On the way home, I decided to head to the Trevi fountain (because I was told to go see it after dark for the best view). I sort of got lost part of the way there and ended up at the Pantheon (oh, darn). The building is amazing. And there is yet another obelisk in the front. There are obelisks EVERYWHERE. Practically ever church or piazza, I feel like, has one in the yard. (Check out - it's a good site about all of the obelisks). Anyways, so the Pantheon is very cool. It is also, supposedly, some sort of anomaly because the dome is not supposed to be standing. It is the largest unenforced concrete dome ever built. It is a perfect hemisphere and almost 45 meters high. There is a hole in the top that allows the building to contract a little and it lets rainwater in that then drains in little holes in the center of the floor. They say that if the dome were reconstructed today with modern concrete, the whole thing would collapse under it's own weight. They think that the materials they used to create it were changed at different heights to make the concrete lighter as it got to the top. It's crazy. Here is also where Raphael is buried as well as some other notable priests, cardinals and important Roman figures.

After this, I actually found the Trevi fountain which is beautiful. It's this huge fountain on the side of a building depicting Neptune and some horses. You can hear the thing roaring from quite a distance and it was a site to see. There were SOOO many people there. At one point, this guy starts speaking to me in Italian and, (drum roll please) I actually had a conversation with him... in Italian!! I was very proud. It was mostly him talking, but I did reply and actually understood what he was saying. He basically just asked me if it was my first time to Rome and if I was studying or vacationing and how long I was staying and if I liked the fountain and then he started making suggestions of places I should go (he was so cute... probably around 70 and sooo nice - he even said that I did a good job trying to speak Italian :). I talked to him for probably 5 minutes before going down, throwing my coins in (you're supposed to throw 3 coins over your shoulder, 1st says you will return to Rome soon, 2nd says you will meet a nice Italian boy, 3rd says you will fall in love with and marry said Italian boy... Ehh... Why not?) and heading on back towards the hostel.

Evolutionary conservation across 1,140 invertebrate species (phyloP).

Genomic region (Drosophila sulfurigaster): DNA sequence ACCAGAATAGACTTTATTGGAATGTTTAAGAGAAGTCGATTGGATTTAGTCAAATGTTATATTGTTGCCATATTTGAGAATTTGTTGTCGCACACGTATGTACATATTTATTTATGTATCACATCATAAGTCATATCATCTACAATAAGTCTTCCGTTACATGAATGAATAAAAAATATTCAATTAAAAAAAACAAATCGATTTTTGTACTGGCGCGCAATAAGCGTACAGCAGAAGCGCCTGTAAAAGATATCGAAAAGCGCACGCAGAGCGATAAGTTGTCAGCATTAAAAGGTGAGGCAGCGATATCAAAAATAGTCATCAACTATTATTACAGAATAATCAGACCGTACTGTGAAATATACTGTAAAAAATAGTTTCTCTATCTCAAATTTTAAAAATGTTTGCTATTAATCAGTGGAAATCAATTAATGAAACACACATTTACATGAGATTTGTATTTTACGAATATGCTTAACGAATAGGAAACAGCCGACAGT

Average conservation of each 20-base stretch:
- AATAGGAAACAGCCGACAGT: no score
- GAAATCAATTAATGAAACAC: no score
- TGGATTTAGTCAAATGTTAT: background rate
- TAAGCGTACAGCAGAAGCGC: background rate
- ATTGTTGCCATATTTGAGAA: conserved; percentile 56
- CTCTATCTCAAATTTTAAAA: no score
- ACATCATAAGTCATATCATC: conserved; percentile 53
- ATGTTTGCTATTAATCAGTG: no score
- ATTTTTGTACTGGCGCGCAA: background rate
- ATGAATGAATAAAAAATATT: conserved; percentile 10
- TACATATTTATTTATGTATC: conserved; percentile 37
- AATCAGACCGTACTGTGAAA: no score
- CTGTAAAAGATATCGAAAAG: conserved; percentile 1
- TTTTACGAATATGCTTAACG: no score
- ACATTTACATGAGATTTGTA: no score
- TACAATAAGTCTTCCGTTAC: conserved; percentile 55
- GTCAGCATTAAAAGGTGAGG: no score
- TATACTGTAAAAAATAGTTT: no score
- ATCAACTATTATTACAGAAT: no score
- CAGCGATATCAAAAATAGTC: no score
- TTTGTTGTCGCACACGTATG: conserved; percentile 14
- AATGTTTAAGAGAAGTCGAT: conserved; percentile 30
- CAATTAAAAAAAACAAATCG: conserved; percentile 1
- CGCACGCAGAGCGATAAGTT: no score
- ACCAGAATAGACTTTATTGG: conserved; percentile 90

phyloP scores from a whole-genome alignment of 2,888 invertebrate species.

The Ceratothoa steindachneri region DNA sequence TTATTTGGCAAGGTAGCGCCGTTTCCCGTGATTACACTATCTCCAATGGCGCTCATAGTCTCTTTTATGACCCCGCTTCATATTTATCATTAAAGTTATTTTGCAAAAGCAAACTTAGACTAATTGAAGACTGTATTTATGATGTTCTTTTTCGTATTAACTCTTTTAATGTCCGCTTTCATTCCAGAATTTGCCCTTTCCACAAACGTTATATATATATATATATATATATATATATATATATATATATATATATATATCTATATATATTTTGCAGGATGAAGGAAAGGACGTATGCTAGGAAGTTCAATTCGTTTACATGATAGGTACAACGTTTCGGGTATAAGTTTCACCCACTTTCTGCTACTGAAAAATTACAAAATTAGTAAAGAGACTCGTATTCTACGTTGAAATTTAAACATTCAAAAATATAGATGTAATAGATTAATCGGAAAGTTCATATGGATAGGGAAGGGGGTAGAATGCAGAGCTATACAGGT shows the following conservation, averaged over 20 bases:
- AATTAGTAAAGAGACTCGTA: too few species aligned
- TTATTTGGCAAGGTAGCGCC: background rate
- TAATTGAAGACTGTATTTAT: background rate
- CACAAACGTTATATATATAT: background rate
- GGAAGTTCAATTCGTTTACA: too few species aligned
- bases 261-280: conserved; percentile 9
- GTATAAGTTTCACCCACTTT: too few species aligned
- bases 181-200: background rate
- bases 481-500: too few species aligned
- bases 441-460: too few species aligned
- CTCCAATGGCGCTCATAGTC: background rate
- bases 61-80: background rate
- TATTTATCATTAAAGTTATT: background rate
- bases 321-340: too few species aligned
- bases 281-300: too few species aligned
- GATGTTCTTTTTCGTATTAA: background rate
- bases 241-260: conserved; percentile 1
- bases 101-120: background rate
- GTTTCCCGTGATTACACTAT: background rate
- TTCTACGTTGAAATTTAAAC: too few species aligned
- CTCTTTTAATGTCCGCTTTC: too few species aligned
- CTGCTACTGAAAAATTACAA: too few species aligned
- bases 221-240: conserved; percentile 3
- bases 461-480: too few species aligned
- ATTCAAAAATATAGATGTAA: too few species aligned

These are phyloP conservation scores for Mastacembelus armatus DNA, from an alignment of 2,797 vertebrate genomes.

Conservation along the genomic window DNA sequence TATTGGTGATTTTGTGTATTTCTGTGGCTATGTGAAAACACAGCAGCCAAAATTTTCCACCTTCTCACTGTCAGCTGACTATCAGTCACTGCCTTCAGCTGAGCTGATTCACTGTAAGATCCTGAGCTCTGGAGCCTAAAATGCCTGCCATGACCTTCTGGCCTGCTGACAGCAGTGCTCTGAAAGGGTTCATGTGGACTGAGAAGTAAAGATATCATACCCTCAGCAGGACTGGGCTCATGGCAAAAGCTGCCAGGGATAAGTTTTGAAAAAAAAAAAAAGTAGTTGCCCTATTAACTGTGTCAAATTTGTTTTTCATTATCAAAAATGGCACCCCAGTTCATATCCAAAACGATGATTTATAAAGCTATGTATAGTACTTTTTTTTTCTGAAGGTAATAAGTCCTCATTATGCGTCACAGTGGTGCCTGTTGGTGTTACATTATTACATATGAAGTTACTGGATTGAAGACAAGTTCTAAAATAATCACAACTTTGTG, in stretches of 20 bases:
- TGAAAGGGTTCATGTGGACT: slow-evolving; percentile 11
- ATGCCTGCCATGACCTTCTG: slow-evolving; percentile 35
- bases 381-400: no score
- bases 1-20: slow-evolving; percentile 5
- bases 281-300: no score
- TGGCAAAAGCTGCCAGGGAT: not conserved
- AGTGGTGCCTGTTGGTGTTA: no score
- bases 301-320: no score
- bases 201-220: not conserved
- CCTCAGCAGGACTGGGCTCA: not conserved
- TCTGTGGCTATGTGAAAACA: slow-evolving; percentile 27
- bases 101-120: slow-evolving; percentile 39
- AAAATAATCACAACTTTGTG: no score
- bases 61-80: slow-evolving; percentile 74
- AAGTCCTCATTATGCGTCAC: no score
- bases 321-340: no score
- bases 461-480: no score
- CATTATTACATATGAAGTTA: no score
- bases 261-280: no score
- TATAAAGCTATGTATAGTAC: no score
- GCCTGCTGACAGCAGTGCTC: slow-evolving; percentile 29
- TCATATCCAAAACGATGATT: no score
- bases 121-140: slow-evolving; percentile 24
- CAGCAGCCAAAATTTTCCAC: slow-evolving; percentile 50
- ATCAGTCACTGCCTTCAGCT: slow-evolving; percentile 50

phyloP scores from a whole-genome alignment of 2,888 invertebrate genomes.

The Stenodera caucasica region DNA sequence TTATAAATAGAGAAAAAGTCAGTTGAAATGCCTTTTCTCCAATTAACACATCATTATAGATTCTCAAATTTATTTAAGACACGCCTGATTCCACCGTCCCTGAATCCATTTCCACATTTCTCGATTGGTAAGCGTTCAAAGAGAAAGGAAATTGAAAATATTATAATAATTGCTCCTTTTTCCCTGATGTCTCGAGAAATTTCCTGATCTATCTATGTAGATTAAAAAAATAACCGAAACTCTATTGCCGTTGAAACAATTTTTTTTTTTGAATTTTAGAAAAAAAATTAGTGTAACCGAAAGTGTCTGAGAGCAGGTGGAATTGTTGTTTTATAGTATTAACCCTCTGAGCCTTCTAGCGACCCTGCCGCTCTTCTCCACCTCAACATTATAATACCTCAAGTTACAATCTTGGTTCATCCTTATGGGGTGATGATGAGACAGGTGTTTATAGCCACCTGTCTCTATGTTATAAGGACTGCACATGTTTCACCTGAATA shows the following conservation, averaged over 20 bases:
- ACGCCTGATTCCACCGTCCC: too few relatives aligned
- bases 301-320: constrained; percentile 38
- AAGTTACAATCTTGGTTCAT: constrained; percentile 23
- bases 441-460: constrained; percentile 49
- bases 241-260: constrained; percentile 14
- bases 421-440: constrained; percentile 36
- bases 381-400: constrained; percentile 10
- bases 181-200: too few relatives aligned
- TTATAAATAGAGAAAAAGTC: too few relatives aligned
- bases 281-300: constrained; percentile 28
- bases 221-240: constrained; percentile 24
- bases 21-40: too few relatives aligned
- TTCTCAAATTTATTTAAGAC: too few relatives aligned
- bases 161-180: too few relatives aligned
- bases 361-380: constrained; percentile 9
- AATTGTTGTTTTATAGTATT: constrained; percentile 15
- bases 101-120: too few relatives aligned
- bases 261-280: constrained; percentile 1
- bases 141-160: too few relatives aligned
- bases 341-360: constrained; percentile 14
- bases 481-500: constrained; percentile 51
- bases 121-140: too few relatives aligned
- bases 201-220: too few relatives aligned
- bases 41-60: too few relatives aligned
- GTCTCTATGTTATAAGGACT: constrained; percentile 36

Once back at the hostel, I had some dinner (free pasta pomodoro), made some new friends and we decided to go out. We got the name of a bar from the woman at the front desk and she said there were sure to be quite a few people there. We got on a bus to head that way and a couple minutes on the bus it started torrential down pouring. We all jump off at our stop and run to a alcove shop thing with a canopy and stand there thinking maybe it will stop. After it doesn't for a couple of minutes, we buy some cheap umbrellas from a street seller and run down the street to the canopy of a closed tobacco shop. We stood there for a while, the rain is literally slamming down on the canopy. Then it starts thundering, lighting like crazy and then hail. So we see a Guinness sign on the side of a building about 100 yards away and we decide to just book it (our umbrellas had already broken from the wind). We got inside soaked and then just didn't leave this place. The bartenders were nice, there was no one else there, but we had a pretty substantial group (2 Estonian girls, 4 Aussie boys, 2 Argentinian boys and Adam my LA friend) so we made our own party.

After a decent night out (and I'm not sure how we all got separated) but me and one of the Aussies decided to walk back to the Trevi at about 4 AM. It was so gorgeous, and now, there was no one else there. It was so peaceful, just the sound of the water and nothing else. We made the long walk back home and met back up with everyone else who trickled in at various times in small groups and sat up for a little while talking before heading to bed.